Wall Street’s giants moved to end the US’s spiraling banking crisis on Thursday by agreeing to prop up troubled First Republic, a mid-sized bank whose shares have been pummeled amid a wider banking turmoil.
Bank of America, Goldman Sachs, JP Morgan and others will deposit $30bn in First Republic, which has seen customers yank their money following the collapse of Silicon Valley Bank (SVB) and fears that First Republic could be next.
“The actions of America’s largest banks reflect their confidence in the country’s banking system. Together, we are deploying our financial strength and liquidity into the larger system, where it is needed the most,” the banks said in a joint statement on Thursday.
The big banks have received billions in deposits from smaller, regional banks as the banking crisis has spooked their customers. US authorities swooped in to take control of SVB and New York’s Signature bank last weekend after frightened customers pulled their deposits.
Banks and regulators are hoping that the action will act as a firewall by protecting First Republic and stopping the crisis spreading to other smaller banks.
Shares in First Republic – a San Francisco-based bank that largely caters to wealthier clients including Facebook co-founder Mark Zuckerberg – had fallen about 70% since the news of SVB’s collapse. They fell another 22% on Thursday before the bailout but ended the day up nearly 10%.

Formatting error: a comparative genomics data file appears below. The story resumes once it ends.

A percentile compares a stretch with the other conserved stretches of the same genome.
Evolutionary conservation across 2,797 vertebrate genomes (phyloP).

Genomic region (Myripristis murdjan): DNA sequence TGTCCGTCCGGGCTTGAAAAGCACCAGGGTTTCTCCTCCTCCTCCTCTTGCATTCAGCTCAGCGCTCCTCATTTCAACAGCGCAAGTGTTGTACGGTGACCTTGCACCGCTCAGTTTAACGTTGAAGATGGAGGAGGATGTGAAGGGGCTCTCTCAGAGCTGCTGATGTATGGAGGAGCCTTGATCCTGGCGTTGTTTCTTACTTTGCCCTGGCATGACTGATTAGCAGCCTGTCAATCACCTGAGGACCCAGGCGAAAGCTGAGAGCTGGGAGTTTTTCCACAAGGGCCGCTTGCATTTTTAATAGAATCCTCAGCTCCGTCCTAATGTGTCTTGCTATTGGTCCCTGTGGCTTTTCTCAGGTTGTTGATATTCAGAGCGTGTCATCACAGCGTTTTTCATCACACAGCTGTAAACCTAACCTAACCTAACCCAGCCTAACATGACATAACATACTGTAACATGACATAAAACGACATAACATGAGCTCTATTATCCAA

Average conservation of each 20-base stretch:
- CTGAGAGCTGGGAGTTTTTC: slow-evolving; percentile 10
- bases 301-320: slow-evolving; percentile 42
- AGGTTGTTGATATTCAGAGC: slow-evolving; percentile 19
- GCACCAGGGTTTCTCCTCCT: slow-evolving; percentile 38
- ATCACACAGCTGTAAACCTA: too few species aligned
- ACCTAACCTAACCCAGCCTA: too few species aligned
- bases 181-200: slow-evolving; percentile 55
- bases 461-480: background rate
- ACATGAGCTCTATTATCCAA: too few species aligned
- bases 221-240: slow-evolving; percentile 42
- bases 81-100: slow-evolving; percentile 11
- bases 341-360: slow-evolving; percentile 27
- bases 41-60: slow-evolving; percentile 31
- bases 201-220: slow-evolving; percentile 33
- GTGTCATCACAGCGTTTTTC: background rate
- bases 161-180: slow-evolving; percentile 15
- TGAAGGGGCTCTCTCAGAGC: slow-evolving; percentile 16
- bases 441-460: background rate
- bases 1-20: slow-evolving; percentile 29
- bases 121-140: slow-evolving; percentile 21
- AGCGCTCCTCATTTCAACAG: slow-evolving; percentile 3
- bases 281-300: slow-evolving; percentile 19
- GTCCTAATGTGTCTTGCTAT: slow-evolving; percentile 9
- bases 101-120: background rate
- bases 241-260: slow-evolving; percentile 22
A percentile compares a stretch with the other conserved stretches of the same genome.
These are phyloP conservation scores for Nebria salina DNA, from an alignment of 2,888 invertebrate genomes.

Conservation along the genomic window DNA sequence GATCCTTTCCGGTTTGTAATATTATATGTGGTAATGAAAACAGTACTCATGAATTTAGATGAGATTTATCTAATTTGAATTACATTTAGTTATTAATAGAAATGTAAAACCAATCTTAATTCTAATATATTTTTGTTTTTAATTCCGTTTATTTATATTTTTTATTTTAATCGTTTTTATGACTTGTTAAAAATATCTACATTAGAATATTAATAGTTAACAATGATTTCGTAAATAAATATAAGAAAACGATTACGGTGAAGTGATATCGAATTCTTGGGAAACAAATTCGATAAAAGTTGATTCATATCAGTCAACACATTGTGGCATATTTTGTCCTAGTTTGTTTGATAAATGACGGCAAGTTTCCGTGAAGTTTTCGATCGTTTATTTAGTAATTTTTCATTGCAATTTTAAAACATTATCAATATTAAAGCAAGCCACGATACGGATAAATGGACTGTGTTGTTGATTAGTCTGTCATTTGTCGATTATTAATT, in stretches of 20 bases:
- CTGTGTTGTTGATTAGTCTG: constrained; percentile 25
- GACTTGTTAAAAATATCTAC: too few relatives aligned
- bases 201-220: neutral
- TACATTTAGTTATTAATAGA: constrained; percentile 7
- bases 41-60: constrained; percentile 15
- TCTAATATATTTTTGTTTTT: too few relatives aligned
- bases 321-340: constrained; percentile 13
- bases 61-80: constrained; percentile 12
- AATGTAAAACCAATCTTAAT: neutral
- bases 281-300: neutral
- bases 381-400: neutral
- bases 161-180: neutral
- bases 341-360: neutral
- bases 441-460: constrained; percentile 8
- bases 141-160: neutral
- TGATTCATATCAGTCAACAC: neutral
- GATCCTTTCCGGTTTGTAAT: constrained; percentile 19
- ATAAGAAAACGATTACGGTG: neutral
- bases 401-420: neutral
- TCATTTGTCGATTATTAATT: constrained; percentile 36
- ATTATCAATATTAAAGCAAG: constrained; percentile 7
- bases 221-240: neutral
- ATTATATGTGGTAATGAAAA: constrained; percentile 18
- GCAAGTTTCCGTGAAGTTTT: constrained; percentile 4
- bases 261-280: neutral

In a joint statement, US treasury secretary Janet Yellen, Federal Reserve chair Jay Powell and senior regulators said: “This show of support by a group of large banks is most welcome, and demonstrates the resilience of the banking system.”
Ahead of the news Yellen assured Congress on Thursday that the US banking system was “sound”.
“I can reassure the members of the committee that our banking system is sound, and that Americans can feel confident that their deposits will be there when they need them,” she told the Senate finance committee.
SVB had a high percentage of “uninsured” deposits – deposits above the $250,000 government insured limit. SVB’s uninsured deposits accounted for 94% of its total. First Republic’s percentage of uninsured deposits was far lower – at 68% according to S&P Global – but was high enough to worry investors and depositors with more than $250,000 in accounts at the bank.
The unprecedented rescue plan will see most of the US’s largest banks making uninsured deposits into First Republic. Bank of America, Citigroup, JP Morgan Chase and Wells Fargo are each making a $5bn deposit into First Republic. Goldman Sachs and Morgan Stanley are each making deposits of $2.5bn, and BNY Mellon, PNC Bank, State Street, Truist and US Bank are each making a deposit of $1bn, for a total deposit from the eleven banks of $30bn.
The news came as the Swiss central bank issued a $53.7bn loan to Credit Suisse to stem its own crisis of confidence. The long-troubled bank’s share price had collapsed after its largest shareholder, Saudi National Bank, said it was unable to provide more financing to Credit Suisse.
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